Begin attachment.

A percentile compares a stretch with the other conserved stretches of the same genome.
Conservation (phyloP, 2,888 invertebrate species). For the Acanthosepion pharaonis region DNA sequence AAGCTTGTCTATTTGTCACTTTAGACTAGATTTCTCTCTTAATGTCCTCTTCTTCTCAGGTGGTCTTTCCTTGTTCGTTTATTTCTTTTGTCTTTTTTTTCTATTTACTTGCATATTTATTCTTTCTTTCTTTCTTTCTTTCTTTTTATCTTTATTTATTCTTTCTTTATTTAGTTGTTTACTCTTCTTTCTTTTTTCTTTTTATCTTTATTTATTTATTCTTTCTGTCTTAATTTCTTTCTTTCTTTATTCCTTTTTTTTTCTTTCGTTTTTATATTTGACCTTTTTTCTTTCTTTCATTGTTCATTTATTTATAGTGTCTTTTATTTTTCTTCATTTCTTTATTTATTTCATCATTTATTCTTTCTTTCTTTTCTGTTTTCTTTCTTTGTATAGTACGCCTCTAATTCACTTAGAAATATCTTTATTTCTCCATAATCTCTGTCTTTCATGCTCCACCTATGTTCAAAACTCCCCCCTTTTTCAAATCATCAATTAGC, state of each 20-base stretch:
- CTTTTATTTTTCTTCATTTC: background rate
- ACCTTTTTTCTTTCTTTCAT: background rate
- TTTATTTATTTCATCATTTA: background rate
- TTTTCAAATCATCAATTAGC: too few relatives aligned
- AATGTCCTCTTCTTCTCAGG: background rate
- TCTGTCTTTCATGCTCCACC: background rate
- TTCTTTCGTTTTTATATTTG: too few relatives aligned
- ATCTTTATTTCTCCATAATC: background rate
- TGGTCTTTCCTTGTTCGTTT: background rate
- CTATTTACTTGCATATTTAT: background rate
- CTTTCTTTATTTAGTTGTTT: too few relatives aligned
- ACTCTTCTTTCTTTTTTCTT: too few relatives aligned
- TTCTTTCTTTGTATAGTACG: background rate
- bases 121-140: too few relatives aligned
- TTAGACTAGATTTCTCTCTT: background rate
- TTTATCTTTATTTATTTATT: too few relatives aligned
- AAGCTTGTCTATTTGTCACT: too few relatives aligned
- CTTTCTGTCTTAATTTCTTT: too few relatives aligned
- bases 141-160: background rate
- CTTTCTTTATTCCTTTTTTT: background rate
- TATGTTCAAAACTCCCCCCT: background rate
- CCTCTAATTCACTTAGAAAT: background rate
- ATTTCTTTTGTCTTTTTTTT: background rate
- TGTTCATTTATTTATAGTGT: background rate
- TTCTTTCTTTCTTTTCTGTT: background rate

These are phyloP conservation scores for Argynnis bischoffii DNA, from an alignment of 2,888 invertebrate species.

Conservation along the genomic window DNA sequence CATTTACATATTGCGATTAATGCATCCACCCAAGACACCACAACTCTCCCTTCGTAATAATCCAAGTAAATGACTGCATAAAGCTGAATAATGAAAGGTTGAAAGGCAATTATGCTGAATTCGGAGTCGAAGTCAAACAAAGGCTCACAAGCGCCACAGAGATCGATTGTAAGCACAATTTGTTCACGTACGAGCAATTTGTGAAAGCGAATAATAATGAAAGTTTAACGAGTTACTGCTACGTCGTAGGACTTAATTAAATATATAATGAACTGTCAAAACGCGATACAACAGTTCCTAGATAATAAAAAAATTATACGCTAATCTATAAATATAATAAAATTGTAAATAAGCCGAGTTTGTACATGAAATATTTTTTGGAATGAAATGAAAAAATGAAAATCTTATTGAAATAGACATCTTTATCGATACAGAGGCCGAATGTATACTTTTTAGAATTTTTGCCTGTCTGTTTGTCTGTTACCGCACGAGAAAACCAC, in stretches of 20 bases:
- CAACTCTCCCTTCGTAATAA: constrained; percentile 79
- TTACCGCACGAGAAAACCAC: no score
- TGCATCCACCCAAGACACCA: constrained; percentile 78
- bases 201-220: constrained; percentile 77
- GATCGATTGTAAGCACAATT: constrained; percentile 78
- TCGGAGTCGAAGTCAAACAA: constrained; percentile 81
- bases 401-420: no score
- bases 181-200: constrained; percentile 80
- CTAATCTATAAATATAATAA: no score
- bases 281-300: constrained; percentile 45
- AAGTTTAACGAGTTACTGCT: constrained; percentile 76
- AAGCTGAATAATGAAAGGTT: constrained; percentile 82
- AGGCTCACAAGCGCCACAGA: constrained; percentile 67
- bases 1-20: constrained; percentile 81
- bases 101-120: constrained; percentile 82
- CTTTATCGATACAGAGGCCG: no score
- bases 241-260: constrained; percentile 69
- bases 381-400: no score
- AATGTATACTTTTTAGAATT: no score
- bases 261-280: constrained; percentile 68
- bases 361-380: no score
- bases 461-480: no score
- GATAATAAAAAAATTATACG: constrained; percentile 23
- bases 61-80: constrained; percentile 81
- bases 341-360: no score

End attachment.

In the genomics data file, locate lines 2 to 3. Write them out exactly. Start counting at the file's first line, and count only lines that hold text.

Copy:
Conservation (phyloP, 2,888 invertebrate species). For the Acanthosepion pharaonis region DNA sequence AAGCTTGTCTATTTGTCACTTTAGACTAGATTTCTCTCTTAATGTCCTCTTCTTCTCAGGTGGTCTTTCCTTGTTCGTTTATTTCTTTTGTCTTTTTTTTCTATTTACTTGCATATTTATTCTTTCTTTCTTTCTTTCTTTCTTTTTATCTTTATTTATTCTTTCTTTATTTAGTTGTTTACTCTTCTTTCTTTTTTCTTTTTATCTTTATTTATTTATTCTTTCTGTCTTAATTTCTTTCTTTCTTTATTCCTTTTTTTTTCTTTCGTTTTTATATTTGACCTTTTTTCTTTCTTTCATTGTTCATTTATTTATAGTGTCTTTTATTTTTCTTCATTTCTTTATTTATTTCATCATTTATTCTTTCTTTCTTTTCTGTTTTCTTTCTTTGTATAGTACGCCTCTAATTCACTTAGAAATATCTTTATTTCTCCATAATCTCTGTCTTTCATGCTCCACCTATGTTCAAAACTCCCCCCTTTTTCAAATCATCAATTAGC, state of each 20-base stretch:
- CTTTTATTTTTCTTCATTTC: background rate